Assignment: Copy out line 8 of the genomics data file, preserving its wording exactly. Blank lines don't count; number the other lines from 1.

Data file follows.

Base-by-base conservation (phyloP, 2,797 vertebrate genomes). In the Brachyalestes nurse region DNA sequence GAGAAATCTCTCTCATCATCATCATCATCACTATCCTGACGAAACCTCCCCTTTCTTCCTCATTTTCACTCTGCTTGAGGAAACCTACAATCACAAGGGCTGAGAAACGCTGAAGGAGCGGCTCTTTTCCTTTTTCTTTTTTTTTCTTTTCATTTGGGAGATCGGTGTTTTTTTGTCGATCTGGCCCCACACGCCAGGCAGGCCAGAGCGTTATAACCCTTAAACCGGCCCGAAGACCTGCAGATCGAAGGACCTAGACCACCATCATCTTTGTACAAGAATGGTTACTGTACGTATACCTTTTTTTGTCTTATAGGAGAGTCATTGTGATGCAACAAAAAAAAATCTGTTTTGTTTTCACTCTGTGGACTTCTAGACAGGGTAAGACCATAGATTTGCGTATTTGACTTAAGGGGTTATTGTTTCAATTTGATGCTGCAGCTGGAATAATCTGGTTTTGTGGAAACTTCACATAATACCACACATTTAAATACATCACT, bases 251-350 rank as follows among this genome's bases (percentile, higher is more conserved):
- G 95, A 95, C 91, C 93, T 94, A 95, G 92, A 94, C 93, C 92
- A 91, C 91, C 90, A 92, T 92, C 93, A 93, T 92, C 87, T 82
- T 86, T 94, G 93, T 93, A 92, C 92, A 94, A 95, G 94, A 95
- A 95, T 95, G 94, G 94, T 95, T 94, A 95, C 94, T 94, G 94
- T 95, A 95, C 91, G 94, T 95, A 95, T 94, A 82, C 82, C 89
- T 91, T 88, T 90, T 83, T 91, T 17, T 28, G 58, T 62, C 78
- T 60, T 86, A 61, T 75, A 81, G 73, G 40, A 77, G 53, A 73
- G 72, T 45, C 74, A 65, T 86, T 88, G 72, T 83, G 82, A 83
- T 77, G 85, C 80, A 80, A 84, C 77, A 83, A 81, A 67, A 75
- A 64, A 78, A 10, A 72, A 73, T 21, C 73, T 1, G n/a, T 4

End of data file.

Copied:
- T 60, T 86, A 61, T 75, A 81, G 73, G 40, A 77, G 53, A 73